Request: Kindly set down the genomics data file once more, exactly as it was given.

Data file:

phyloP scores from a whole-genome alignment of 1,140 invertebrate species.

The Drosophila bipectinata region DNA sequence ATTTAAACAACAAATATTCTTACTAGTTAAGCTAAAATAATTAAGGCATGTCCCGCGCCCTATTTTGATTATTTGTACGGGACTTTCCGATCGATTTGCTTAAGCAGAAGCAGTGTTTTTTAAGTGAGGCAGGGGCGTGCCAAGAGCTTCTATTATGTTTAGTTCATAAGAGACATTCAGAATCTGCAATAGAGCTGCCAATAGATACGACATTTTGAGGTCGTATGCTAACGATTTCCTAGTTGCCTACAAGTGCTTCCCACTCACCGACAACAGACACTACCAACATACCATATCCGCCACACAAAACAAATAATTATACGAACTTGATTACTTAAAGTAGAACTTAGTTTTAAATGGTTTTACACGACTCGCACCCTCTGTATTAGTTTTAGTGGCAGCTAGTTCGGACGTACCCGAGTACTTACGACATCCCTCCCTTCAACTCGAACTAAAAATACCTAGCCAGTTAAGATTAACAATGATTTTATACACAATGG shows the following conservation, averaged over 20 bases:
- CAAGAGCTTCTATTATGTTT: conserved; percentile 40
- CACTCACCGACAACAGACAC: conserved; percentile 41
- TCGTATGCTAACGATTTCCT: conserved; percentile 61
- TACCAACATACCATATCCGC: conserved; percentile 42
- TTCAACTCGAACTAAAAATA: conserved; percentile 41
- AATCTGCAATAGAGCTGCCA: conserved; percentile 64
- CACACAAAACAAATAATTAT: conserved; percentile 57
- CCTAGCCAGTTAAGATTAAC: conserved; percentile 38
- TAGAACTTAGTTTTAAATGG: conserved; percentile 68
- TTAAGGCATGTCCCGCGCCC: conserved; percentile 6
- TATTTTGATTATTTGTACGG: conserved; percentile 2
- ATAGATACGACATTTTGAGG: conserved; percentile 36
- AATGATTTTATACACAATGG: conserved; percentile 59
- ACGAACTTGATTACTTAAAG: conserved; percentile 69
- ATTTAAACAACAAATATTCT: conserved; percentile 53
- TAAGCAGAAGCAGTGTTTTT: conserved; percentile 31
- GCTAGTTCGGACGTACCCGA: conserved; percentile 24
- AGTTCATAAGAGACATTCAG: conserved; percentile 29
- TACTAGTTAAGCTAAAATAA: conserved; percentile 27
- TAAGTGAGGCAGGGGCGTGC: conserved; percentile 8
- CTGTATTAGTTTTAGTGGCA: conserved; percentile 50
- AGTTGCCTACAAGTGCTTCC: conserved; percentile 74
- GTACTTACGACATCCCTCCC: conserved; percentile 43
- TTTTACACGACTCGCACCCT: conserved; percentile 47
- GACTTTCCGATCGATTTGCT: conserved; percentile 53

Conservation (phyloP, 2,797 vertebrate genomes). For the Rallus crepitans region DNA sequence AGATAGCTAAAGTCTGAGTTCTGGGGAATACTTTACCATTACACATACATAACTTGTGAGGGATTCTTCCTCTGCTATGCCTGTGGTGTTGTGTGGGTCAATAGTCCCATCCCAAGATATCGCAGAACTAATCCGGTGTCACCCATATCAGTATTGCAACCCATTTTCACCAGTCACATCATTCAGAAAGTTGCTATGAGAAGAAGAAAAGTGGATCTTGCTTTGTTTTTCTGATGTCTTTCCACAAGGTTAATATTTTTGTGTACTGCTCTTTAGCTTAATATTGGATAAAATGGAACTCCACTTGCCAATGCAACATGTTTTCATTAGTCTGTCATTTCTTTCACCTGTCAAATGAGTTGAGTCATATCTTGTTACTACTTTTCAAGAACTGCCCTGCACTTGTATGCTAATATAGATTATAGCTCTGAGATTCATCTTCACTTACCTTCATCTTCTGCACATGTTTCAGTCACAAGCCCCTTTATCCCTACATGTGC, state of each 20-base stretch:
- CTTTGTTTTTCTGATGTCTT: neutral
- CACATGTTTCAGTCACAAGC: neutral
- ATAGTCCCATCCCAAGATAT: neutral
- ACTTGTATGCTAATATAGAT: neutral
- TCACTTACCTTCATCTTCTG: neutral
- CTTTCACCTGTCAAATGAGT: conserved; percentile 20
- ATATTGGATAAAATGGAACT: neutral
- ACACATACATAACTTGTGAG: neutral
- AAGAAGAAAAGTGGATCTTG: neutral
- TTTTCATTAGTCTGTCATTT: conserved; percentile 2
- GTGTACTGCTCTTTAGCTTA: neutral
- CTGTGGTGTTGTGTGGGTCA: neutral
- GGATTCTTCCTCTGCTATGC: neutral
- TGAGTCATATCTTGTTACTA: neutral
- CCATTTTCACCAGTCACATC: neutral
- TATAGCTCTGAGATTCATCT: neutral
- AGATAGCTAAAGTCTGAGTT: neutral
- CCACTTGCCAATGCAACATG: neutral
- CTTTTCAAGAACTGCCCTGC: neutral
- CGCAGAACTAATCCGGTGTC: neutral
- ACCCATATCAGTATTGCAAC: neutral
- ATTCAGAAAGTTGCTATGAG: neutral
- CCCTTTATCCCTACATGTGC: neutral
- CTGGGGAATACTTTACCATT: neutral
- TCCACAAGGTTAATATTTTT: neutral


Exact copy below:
phyloP scores from a whole-genome alignment of 1,140 invertebrate species.

The Drosophila bipectinata region DNA sequence ATTTAAACAACAAATATTCTTACTAGTTAAGCTAAAATAATTAAGGCATGTCCCGCGCCCTATTTTGATTATTTGTACGGGACTTTCCGATCGATTTGCTTAAGCAGAAGCAGTGTTTTTTAAGTGAGGCAGGGGCGTGCCAAGAGCTTCTATTATGTTTAGTTCATAAGAGACATTCAGAATCTGCAATAGAGCTGCCAATAGATACGACATTTTGAGGTCGTATGCTAACGATTTCCTAGTTGCCTACAAGTGCTTCCCACTCACCGACAACAGACACTACCAACATACCATATCCGCCACACAAAACAAATAATTATACGAACTTGATTACTTAAAGTAGAACTTAGTTTTAAATGGTTTTACACGACTCGCACCCTCTGTATTAGTTTTAGTGGCAGCTAGTTCGGACGTACCCGAGTACTTACGACATCCCTCCCTTCAACTCGAACTAAAAATACCTAGCCAGTTAAGATTAACAATGATTTTATACACAATGG shows the following conservation, averaged over 20 bases:
- CAAGAGCTTCTATTATGTTT: conserved; percentile 40
- CACTCACCGACAACAGACAC: conserved; percentile 41
- TCGTATGCTAACGATTTCCT: conserved; percentile 61
- TACCAACATACCATATCCGC: conserved; percentile 42
- TTCAACTCGAACTAAAAATA: conserved; percentile 41
- AATCTGCAATAGAGCTGCCA: conserved; percentile 64
- CACACAAAACAAATAATTAT: conserved; percentile 57
- CCTAGCCAGTTAAGATTAAC: conserved; percentile 38
- TAGAACTTAGTTTTAAATGG: conserved; percentile 68
- TTAAGGCATGTCCCGCGCCC: conserved; percentile 6
- TATTTTGATTATTTGTACGG: conserved; percentile 2
- ATAGATACGACATTTTGAGG: conserved; percentile 36
- AATGATTTTATACACAATGG: conserved; percentile 59
- ACGAACTTGATTACTTAAAG: conserved; percentile 69
- ATTTAAACAACAAATATTCT: conserved; percentile 53
- TAAGCAGAAGCAGTGTTTTT: conserved; percentile 31
- GCTAGTTCGGACGTACCCGA: conserved; percentile 24
- AGTTCATAAGAGACATTCAG: conserved; percentile 29
- TACTAGTTAAGCTAAAATAA: conserved; percentile 27
- TAAGTGAGGCAGGGGCGTGC: conserved; percentile 8
- CTGTATTAGTTTTAGTGGCA: conserved; percentile 50
- AGTTGCCTACAAGTGCTTCC: conserved; percentile 74
- GTACTTACGACATCCCTCCC: conserved; percentile 43
- TTTTACACGACTCGCACCCT: conserved; percentile 47
- GACTTTCCGATCGATTTGCT: conserved; percentile 53

Conservation (phyloP, 2,797 vertebrate genomes). For the Rallus crepitans region DNA sequence AGATAGCTAAAGTCTGAGTTCTGGGGAATACTTTACCATTACACATACATAACTTGTGAGGGATTCTTCCTCTGCTATGCCTGTGGTGTTGTGTGGGTCAATAGTCCCATCCCAAGATATCGCAGAACTAATCCGGTGTCACCCATATCAGTATTGCAACCCATTTTCACCAGTCACATCATTCAGAAAGTTGCTATGAGAAGAAGAAAAGTGGATCTTGCTTTGTTTTTCTGATGTCTTTCCACAAGGTTAATATTTTTGTGTACTGCTCTTTAGCTTAATATTGGATAAAATGGAACTCCACTTGCCAATGCAACATGTTTTCATTAGTCTGTCATTTCTTTCACCTGTCAAATGAGTTGAGTCATATCTTGTTACTACTTTTCAAGAACTGCCCTGCACTTGTATGCTAATATAGATTATAGCTCTGAGATTCATCTTCACTTACCTTCATCTTCTGCACATGTTTCAGTCACAAGCCCCTTTATCCCTACATGTGC, state of each 20-base stretch:
- CTTTGTTTTTCTGATGTCTT: neutral
- CACATGTTTCAGTCACAAGC: neutral
- ATAGTCCCATCCCAAGATAT: neutral
- ACTTGTATGCTAATATAGAT: neutral
- TCACTTACCTTCATCTTCTG: neutral
- CTTTCACCTGTCAAATGAGT: conserved; percentile 20
- ATATTGGATAAAATGGAACT: neutral
- ACACATACATAACTTGTGAG: neutral
- AAGAAGAAAAGTGGATCTTG: neutral
- TTTTCATTAGTCTGTCATTT: conserved; percentile 2
- GTGTACTGCTCTTTAGCTTA: neutral
- CTGTGGTGTTGTGTGGGTCA: neutral
- GGATTCTTCCTCTGCTATGC: neutral
- TGAGTCATATCTTGTTACTA: neutral
- CCATTTTCACCAGTCACATC: neutral
- TATAGCTCTGAGATTCATCT: neutral
- AGATAGCTAAAGTCTGAGTT: neutral
- CCACTTGCCAATGCAACATG: neutral
- CTTTTCAAGAACTGCCCTGC: neutral
- CGCAGAACTAATCCGGTGTC: neutral
- ACCCATATCAGTATTGCAAC: neutral
- ATTCAGAAAGTTGCTATGAG: neutral
- CCCTTTATCCCTACATGTGC: neutral
- CTGGGGAATACTTTACCATT: neutral
- TCCACAAGGTTAATATTTTT: neutral